Tchaikovsky’s Early Symphonies from the LSO and Gergiev

Review by: Victor Carr Jr

Artistic Quality: 7

Sound Quality: 10

After two times through Nos. 4-6 Valery Gergiev has gotten around to recording Tchaikovsky’s early symphonies. Gergiev’s mastery of the composer’s ballet style (he made excellent recordings of The Sleeping Beauty and The Nutcracker) serves him well in Symphony No. 3, whose inner movements invite choreography. Indeed, the central Andante is one of Tchaikovsky’s most beautiful slow movements, and Gergiev plays up the music’s emotion quite effectively. He’s weakest in the first movement, which, with its Kalinnikov-like development section, requires the firm hand and iron-clad belief of conductors like Markevitch (Philips) and Muti (EMI), both of whom inject more energy and color than Gergiev does.

Gergiev’s Symphony No. 1 doesn’t really evoke the “Winter Daydreams” of the title, but to be fair, few performances do, with Thomas (DG), Smetácek (Supraphon), and again, Markevitch being among them. It’s an overall too-tame performance that plays down the more dramatic passages (the trumpet calls in the first-movement development, or the horns’ bold entrance in the “Land of Desolation, Land of Mists” slow movement). That is, until the Finale, where the conductor suddenly comes to life and delivers a rousing rendition. Likewise for Symphony No. 2: an electrifying Finale caps off a rather unexceptional first three movements, the tersely argued, but slowish first movement notwithstanding. Listen to Muti (EMI), Giulini (EMI), or Svetlanov (Melodiya) to hear how gripping this work can be.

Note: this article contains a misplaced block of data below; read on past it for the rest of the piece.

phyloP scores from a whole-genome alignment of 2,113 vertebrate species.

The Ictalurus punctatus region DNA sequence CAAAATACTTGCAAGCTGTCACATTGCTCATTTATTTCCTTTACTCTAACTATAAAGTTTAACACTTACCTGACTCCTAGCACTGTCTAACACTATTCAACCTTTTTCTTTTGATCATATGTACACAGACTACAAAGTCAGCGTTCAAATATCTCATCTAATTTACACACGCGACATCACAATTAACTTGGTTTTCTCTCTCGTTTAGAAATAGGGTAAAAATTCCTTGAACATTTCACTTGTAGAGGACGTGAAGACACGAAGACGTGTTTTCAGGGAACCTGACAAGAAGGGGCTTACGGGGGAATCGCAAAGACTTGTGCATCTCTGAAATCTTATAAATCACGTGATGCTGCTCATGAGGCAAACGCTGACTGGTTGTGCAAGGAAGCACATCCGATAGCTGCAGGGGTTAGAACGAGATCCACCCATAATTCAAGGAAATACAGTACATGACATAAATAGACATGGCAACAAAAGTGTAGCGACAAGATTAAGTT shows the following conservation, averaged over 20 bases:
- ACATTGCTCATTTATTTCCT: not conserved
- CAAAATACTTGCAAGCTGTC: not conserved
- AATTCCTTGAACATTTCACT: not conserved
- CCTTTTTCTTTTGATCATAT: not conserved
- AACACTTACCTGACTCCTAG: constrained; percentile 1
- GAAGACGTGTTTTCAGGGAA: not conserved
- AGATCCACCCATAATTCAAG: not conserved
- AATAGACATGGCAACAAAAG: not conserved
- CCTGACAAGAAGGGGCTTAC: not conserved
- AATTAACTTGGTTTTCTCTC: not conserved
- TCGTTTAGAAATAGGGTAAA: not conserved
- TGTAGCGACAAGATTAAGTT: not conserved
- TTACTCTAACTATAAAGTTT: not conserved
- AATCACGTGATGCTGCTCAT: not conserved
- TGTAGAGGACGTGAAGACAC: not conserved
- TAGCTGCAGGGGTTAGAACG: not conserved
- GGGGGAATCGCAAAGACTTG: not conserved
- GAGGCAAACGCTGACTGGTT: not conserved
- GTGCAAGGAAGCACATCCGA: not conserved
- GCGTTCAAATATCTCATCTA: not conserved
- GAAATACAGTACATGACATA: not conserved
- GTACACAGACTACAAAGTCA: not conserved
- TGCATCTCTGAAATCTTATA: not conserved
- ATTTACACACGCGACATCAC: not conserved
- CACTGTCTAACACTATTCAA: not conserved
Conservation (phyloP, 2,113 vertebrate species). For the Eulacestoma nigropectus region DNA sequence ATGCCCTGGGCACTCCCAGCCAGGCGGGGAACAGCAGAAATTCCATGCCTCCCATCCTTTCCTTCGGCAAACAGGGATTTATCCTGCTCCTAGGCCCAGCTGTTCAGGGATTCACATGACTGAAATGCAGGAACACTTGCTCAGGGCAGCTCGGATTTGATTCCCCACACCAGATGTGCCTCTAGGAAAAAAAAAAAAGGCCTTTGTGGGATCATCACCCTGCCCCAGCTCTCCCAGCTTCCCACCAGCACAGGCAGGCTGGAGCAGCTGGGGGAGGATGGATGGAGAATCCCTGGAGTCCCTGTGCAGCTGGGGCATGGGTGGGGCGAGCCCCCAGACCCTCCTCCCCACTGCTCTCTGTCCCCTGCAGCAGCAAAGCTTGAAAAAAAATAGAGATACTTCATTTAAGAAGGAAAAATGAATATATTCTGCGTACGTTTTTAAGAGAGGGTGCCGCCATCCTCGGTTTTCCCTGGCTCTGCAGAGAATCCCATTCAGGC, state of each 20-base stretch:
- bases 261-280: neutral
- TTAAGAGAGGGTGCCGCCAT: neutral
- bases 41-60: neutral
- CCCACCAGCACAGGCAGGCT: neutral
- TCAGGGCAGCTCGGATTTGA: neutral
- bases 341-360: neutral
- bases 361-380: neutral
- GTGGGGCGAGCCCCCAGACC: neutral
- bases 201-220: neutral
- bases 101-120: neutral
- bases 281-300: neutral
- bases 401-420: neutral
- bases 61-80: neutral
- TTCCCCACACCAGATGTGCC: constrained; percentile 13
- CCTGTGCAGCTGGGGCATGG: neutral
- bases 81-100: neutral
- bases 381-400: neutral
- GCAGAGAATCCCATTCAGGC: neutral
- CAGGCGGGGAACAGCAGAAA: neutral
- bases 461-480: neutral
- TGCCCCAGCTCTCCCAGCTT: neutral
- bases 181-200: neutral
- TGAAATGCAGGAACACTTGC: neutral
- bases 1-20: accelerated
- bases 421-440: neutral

Throughout all of this, the London Symphony provides impeccable playing for Gergiev, and this would be enough if not for the fact that the same band performs with more intensity and zest for Markevitch in his complete set. However, the dated (but still quite listenable) sound of those recordings might put off some, making Gergiev’s fine-sounding set a serviceable choice for fans of the LSO.



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Recording Details:

Reference Recording: Muti (EMI); Markevitch (Philips); Litton (Virgin)


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